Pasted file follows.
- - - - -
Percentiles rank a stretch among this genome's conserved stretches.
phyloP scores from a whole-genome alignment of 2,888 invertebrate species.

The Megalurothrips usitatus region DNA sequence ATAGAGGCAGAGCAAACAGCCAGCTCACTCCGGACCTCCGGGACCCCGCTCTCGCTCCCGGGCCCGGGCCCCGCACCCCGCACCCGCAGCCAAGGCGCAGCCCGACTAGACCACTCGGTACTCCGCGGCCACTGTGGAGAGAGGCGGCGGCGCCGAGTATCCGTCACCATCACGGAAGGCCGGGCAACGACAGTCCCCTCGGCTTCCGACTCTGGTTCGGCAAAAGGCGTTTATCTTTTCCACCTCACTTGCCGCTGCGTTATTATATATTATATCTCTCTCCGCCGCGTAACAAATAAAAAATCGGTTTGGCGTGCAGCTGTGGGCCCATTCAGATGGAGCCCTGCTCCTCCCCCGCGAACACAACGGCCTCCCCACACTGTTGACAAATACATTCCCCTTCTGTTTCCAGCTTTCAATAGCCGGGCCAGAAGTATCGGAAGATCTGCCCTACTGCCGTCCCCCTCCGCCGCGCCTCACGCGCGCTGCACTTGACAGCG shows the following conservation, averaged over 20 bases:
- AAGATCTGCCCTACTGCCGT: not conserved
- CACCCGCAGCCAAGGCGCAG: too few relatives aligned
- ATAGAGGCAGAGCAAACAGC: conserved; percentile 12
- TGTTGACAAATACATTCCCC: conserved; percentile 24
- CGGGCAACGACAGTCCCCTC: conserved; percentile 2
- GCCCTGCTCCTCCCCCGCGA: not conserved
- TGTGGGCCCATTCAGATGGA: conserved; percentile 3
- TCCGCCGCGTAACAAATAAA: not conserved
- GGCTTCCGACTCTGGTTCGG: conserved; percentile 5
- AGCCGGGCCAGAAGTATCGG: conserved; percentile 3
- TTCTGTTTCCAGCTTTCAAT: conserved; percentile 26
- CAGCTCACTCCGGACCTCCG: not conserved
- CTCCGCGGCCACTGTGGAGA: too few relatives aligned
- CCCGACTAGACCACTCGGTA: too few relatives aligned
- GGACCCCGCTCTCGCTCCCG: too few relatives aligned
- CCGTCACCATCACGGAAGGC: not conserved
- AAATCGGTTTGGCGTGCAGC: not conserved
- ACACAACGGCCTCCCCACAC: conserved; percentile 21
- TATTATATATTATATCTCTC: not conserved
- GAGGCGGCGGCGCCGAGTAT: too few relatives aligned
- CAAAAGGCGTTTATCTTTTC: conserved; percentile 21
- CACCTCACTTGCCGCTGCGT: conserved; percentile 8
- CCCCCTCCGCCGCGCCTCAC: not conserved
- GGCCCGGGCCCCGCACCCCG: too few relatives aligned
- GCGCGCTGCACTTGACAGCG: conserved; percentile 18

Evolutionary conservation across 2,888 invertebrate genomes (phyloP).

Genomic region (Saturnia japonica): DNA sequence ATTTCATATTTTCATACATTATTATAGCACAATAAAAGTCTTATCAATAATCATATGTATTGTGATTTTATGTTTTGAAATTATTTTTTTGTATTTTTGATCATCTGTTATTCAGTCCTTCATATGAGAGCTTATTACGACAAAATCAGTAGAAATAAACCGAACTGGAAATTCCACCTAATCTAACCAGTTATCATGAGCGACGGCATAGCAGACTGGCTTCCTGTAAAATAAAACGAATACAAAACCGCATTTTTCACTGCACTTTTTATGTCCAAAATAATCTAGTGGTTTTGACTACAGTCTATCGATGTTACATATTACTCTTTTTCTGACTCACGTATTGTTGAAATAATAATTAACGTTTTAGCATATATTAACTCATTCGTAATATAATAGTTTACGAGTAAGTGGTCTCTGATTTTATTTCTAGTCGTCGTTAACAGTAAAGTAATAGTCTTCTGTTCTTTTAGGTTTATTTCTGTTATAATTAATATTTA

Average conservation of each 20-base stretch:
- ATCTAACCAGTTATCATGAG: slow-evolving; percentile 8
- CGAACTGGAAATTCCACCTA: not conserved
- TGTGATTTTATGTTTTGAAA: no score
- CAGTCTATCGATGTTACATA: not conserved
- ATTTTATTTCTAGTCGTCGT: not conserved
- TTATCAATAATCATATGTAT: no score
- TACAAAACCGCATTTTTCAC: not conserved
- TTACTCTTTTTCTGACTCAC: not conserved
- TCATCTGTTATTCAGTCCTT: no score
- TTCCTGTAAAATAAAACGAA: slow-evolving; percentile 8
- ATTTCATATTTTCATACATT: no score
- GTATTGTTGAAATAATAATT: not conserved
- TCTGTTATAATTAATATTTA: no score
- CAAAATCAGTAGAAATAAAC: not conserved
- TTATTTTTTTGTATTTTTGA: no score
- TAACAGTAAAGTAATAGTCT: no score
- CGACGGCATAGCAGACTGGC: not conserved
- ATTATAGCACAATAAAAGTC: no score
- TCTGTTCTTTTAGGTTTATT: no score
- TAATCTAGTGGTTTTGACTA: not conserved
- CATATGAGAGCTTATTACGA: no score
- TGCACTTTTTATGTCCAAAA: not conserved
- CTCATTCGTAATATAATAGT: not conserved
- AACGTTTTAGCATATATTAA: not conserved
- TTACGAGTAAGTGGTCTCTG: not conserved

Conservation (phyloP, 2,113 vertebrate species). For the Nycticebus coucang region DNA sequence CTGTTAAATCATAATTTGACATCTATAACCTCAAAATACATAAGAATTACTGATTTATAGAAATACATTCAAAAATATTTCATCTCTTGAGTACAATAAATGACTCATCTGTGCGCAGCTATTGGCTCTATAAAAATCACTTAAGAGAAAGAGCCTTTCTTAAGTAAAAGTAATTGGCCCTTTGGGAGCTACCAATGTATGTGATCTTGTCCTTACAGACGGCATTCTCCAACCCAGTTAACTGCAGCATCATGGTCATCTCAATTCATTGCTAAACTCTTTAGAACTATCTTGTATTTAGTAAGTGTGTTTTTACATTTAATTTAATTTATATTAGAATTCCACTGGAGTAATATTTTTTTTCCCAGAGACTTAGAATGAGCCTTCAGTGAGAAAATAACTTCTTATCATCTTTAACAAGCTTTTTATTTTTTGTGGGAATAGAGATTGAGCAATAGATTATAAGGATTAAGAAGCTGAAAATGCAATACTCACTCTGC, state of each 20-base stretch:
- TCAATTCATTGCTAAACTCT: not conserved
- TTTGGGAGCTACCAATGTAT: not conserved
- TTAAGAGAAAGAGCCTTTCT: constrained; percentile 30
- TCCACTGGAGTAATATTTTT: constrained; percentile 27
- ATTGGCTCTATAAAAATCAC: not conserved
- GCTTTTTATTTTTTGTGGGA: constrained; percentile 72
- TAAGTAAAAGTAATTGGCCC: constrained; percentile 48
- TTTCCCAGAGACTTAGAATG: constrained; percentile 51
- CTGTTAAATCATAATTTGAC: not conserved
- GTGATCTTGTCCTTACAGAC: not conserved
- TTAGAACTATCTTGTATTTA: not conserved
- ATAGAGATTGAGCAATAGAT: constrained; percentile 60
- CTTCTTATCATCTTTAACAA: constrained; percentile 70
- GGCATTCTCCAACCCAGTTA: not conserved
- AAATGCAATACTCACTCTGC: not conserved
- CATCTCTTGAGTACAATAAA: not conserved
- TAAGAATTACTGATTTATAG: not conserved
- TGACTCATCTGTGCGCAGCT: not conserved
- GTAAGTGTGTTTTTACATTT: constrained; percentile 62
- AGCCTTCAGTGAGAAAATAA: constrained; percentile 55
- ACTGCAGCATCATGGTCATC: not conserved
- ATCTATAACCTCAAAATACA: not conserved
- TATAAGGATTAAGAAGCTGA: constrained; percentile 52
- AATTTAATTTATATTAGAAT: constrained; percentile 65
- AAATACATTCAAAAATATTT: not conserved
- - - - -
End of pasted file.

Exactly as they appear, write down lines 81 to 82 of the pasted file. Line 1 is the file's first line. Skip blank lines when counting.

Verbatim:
- AATTTAATTTATATTAGAAT: constrained; percentile 65
- AAATACATTCAAAAATATTT: not conserved